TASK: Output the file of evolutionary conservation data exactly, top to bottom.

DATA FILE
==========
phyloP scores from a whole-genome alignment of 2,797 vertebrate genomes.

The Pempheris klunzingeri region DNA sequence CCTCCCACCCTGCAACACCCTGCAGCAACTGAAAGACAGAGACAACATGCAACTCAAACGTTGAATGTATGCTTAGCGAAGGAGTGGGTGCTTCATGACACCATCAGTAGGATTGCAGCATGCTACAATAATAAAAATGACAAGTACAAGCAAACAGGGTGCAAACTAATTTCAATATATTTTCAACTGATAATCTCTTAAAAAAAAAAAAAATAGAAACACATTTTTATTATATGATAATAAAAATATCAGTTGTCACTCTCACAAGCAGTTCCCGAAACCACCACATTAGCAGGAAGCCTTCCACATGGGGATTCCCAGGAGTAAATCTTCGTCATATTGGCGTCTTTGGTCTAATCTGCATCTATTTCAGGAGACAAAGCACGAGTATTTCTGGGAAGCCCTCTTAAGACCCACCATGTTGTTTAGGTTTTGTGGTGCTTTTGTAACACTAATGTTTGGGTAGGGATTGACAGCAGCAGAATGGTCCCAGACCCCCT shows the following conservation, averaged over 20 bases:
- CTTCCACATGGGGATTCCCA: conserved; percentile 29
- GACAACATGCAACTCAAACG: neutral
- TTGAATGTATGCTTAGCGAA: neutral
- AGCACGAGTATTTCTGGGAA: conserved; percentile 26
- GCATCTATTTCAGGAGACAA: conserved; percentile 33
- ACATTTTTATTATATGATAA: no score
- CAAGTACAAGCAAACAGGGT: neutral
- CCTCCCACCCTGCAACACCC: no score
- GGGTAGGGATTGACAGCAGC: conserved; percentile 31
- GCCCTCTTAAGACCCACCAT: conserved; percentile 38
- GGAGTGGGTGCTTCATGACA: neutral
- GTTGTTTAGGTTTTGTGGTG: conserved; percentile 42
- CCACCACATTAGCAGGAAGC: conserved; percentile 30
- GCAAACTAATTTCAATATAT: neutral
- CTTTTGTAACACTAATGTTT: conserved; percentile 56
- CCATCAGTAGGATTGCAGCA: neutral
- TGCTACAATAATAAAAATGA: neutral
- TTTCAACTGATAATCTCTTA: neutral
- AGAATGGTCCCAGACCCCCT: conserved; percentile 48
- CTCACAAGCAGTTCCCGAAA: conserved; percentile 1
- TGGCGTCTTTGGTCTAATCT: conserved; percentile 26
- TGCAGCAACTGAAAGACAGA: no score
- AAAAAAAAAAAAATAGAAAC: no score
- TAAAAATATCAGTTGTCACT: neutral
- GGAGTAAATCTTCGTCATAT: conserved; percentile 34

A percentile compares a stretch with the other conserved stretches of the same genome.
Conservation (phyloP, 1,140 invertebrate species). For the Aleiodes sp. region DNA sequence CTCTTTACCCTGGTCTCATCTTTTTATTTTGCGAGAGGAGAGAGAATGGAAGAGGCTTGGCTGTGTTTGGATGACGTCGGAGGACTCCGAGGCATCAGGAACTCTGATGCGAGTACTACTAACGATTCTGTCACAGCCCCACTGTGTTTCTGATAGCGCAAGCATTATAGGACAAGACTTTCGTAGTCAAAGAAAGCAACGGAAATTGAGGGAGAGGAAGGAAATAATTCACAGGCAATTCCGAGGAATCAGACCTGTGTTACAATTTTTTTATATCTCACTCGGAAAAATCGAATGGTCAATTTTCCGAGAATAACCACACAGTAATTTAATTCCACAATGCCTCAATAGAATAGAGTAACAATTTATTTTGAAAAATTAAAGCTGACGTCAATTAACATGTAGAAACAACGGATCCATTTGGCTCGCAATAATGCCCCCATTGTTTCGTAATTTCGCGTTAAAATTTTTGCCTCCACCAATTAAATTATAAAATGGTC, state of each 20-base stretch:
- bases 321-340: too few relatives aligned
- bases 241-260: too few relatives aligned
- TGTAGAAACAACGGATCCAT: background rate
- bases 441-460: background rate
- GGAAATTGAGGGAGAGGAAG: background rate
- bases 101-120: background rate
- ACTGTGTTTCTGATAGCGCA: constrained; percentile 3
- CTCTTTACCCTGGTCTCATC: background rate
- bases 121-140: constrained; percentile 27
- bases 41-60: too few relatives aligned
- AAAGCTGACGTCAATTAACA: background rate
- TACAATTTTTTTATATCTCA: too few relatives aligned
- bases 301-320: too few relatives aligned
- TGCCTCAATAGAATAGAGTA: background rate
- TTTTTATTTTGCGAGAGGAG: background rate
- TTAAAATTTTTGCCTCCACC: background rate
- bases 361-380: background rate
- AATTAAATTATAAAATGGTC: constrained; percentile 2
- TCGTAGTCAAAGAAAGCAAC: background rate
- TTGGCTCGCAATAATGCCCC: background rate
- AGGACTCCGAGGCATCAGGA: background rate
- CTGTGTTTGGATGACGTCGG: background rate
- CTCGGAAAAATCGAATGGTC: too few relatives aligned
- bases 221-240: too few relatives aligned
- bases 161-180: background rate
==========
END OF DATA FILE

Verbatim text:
phyloP scores from a whole-genome alignment of 2,797 vertebrate genomes.

The Pempheris klunzingeri region DNA sequence CCTCCCACCCTGCAACACCCTGCAGCAACTGAAAGACAGAGACAACATGCAACTCAAACGTTGAATGTATGCTTAGCGAAGGAGTGGGTGCTTCATGACACCATCAGTAGGATTGCAGCATGCTACAATAATAAAAATGACAAGTACAAGCAAACAGGGTGCAAACTAATTTCAATATATTTTCAACTGATAATCTCTTAAAAAAAAAAAAAATAGAAACACATTTTTATTATATGATAATAAAAATATCAGTTGTCACTCTCACAAGCAGTTCCCGAAACCACCACATTAGCAGGAAGCCTTCCACATGGGGATTCCCAGGAGTAAATCTTCGTCATATTGGCGTCTTTGGTCTAATCTGCATCTATTTCAGGAGACAAAGCACGAGTATTTCTGGGAAGCCCTCTTAAGACCCACCATGTTGTTTAGGTTTTGTGGTGCTTTTGTAACACTAATGTTTGGGTAGGGATTGACAGCAGCAGAATGGTCCCAGACCCCCT shows the following conservation, averaged over 20 bases:
- CTTCCACATGGGGATTCCCA: conserved; percentile 29
- GACAACATGCAACTCAAACG: neutral
- TTGAATGTATGCTTAGCGAA: neutral
- AGCACGAGTATTTCTGGGAA: conserved; percentile 26
- GCATCTATTTCAGGAGACAA: conserved; percentile 33
- ACATTTTTATTATATGATAA: no score
- CAAGTACAAGCAAACAGGGT: neutral
- CCTCCCACCCTGCAACACCC: no score
- GGGTAGGGATTGACAGCAGC: conserved; percentile 31
- GCCCTCTTAAGACCCACCAT: conserved; percentile 38
- GGAGTGGGTGCTTCATGACA: neutral
- GTTGTTTAGGTTTTGTGGTG: conserved; percentile 42
- CCACCACATTAGCAGGAAGC: conserved; percentile 30
- GCAAACTAATTTCAATATAT: neutral
- CTTTTGTAACACTAATGTTT: conserved; percentile 56
- CCATCAGTAGGATTGCAGCA: neutral
- TGCTACAATAATAAAAATGA: neutral
- TTTCAACTGATAATCTCTTA: neutral
- AGAATGGTCCCAGACCCCCT: conserved; percentile 48
- CTCACAAGCAGTTCCCGAAA: conserved; percentile 1
- TGGCGTCTTTGGTCTAATCT: conserved; percentile 26
- TGCAGCAACTGAAAGACAGA: no score
- AAAAAAAAAAAAATAGAAAC: no score
- TAAAAATATCAGTTGTCACT: neutral
- GGAGTAAATCTTCGTCATAT: conserved; percentile 34

A percentile compares a stretch with the other conserved stretches of the same genome.
Conservation (phyloP, 1,140 invertebrate species). For the Aleiodes sp. region DNA sequence CTCTTTACCCTGGTCTCATCTTTTTATTTTGCGAGAGGAGAGAGAATGGAAGAGGCTTGGCTGTGTTTGGATGACGTCGGAGGACTCCGAGGCATCAGGAACTCTGATGCGAGTACTACTAACGATTCTGTCACAGCCCCACTGTGTTTCTGATAGCGCAAGCATTATAGGACAAGACTTTCGTAGTCAAAGAAAGCAACGGAAATTGAGGGAGAGGAAGGAAATAATTCACAGGCAATTCCGAGGAATCAGACCTGTGTTACAATTTTTTTATATCTCACTCGGAAAAATCGAATGGTCAATTTTCCGAGAATAACCACACAGTAATTTAATTCCACAATGCCTCAATAGAATAGAGTAACAATTTATTTTGAAAAATTAAAGCTGACGTCAATTAACATGTAGAAACAACGGATCCATTTGGCTCGCAATAATGCCCCCATTGTTTCGTAATTTCGCGTTAAAATTTTTGCCTCCACCAATTAAATTATAAAATGGTC, state of each 20-base stretch:
- bases 321-340: too few relatives aligned
- bases 241-260: too few relatives aligned
- TGTAGAAACAACGGATCCAT: background rate
- bases 441-460: background rate
- GGAAATTGAGGGAGAGGAAG: background rate
- bases 101-120: background rate
- ACTGTGTTTCTGATAGCGCA: constrained; percentile 3
- CTCTTTACCCTGGTCTCATC: background rate
- bases 121-140: constrained; percentile 27
- bases 41-60: too few relatives aligned
- AAAGCTGACGTCAATTAACA: background rate
- TACAATTTTTTTATATCTCA: too few relatives aligned
- bases 301-320: too few relatives aligned
- TGCCTCAATAGAATAGAGTA: background rate
- TTTTTATTTTGCGAGAGGAG: background rate
- TTAAAATTTTTGCCTCCACC: background rate
- bases 361-380: background rate
- AATTAAATTATAAAATGGTC: constrained; percentile 2
- TCGTAGTCAAAGAAAGCAAC: background rate
- TTGGCTCGCAATAATGCCCC: background rate
- AGGACTCCGAGGCATCAGGA: background rate
- CTGTGTTTGGATGACGTCGG: background rate
- CTCGGAAAAATCGAATGGTC: too few relatives aligned
- bases 221-240: too few relatives aligned
- bases 161-180: background rate